Complaint filed against cardiologist with history of offences

Date: Aug 01, 2018

In a recent case, the HCCC filed a complaint that a cardiologist practising in Queensland with a history of offences failed to follow chaperone conditions on his registration.

Background on the chaperone conditions

The court documents indicate that the cardiologist had previous accusations of sexual assault against his former receptionist in 2013 and 2014. The Health Ombudsman in Queensland imposed conditions on the practitioner's registration after these events which required him to have a chaperone when assisting female patients.

In 2015, investigations conducted by the Health Ombudsman revealed that there were inconsistencies between the practitioner's reports and Medicare records and that his actions showed non-compliance with the initial chaperone conditions on his registration. The Health Ombudsman then got the HCCC involved in the investigation.

It was after this event that the more detailed chaperone conditions were put into place as a reprimand for the practitioner's failure to follow the initial conditions.

The HCCC complaint

The HCCC filed a complaint that the practitioner had violated the chaperone condition placed on his registration by the Health Ombudsman. The practitioner did not have a chaperone present when giving consultations to female patients between the periods of November 2014 and March 2015. The chaperone log the practitioner maintained during that time did not include a necessary chaperone's signature on a number of occasions.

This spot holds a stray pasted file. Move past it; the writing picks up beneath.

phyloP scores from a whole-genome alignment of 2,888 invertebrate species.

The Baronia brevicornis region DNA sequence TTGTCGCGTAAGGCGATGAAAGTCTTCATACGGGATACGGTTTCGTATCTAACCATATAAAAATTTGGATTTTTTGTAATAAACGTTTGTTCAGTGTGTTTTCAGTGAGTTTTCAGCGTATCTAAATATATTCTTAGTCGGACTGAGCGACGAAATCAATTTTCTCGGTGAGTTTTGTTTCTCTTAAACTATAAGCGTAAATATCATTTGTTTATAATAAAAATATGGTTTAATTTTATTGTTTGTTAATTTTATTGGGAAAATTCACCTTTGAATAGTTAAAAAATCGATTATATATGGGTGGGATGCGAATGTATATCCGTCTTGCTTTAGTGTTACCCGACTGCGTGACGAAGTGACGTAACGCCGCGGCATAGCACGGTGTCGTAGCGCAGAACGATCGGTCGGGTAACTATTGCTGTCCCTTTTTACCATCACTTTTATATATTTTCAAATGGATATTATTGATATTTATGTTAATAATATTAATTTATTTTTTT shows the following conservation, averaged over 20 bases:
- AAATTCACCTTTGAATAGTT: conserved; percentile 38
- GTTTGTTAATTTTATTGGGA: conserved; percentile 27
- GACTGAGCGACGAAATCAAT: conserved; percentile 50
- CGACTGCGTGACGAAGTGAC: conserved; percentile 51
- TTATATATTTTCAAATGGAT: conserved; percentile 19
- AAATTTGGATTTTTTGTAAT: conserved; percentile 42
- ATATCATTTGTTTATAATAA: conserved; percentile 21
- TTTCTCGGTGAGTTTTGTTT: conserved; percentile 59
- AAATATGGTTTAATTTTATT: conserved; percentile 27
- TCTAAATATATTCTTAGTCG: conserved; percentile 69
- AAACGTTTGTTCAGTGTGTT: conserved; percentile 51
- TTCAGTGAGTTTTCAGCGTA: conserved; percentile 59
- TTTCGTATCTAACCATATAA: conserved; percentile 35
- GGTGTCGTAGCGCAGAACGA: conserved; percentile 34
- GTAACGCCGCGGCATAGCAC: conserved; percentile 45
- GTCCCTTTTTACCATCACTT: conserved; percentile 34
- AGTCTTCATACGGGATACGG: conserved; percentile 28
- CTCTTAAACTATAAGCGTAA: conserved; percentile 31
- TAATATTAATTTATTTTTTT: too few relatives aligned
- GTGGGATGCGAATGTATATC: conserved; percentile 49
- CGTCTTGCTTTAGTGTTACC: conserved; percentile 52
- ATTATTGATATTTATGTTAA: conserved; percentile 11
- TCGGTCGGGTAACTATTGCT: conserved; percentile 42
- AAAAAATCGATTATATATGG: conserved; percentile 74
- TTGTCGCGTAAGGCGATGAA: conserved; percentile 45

Another complaint from the HCCC was that the practitioner made false assertions to the Health Ombudsman in 2014 based on the findings mentioned above.

The last complaint asserts that, because of the details in the previous two complaints, the cardiologist is guilty of professional misconduct, as defined under the Health Practitioner Regulation National Law.

The tribunal's decision

The complaints from the HCCC against the cardiologist were brought before the Civil and Administrative Tribunal in New South Wales in 2018.

The tribunal did not find adequate evidence that the practitioner failed to comply with the conditions of his registration, though he did fail on a number of occasions to obtain the chaperone signatures. It was stated that the practitioner had acknowledged the errors he made and accepted responsibility for them.

His conduct was not found serious enough by the tribunal to justify suspension or cancellation of his registration. The practitioner was reprimanded for his errors and ordered to pay the HCCC's costs.

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